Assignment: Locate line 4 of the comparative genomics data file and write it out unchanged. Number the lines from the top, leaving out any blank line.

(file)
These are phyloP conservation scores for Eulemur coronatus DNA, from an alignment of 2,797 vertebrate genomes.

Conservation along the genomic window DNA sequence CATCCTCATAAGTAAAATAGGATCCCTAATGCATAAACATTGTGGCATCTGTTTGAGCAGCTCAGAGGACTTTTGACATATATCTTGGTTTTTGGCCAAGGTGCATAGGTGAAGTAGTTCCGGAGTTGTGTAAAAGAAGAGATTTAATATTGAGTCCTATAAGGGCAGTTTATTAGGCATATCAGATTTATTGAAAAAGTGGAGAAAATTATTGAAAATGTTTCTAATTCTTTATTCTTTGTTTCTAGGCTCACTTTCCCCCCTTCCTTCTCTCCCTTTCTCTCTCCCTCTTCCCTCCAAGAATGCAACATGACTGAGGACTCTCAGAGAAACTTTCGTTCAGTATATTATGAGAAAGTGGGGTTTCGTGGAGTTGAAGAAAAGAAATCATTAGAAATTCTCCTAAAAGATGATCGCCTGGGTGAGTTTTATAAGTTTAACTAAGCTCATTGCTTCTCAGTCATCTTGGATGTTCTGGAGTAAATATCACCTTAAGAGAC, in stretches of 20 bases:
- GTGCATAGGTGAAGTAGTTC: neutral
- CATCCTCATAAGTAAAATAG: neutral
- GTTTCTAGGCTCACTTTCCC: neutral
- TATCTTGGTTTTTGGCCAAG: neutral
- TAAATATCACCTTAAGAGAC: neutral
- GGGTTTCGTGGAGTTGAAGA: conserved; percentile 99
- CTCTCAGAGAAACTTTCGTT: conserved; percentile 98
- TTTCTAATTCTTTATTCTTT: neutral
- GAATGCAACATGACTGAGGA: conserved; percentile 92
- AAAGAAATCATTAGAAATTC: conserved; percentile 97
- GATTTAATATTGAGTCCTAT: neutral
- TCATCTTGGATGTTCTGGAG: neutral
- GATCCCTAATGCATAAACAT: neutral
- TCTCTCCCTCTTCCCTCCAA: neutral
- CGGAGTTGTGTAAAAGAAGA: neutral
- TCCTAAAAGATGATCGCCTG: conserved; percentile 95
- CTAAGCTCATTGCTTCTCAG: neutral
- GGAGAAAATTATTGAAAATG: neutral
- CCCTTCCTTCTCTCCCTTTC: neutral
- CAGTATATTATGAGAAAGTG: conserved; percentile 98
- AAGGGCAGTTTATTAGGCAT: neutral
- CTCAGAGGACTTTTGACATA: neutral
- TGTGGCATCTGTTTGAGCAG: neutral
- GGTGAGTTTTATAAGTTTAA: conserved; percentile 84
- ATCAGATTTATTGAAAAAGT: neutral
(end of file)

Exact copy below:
- CATCCTCATAAGTAAAATAG: neutral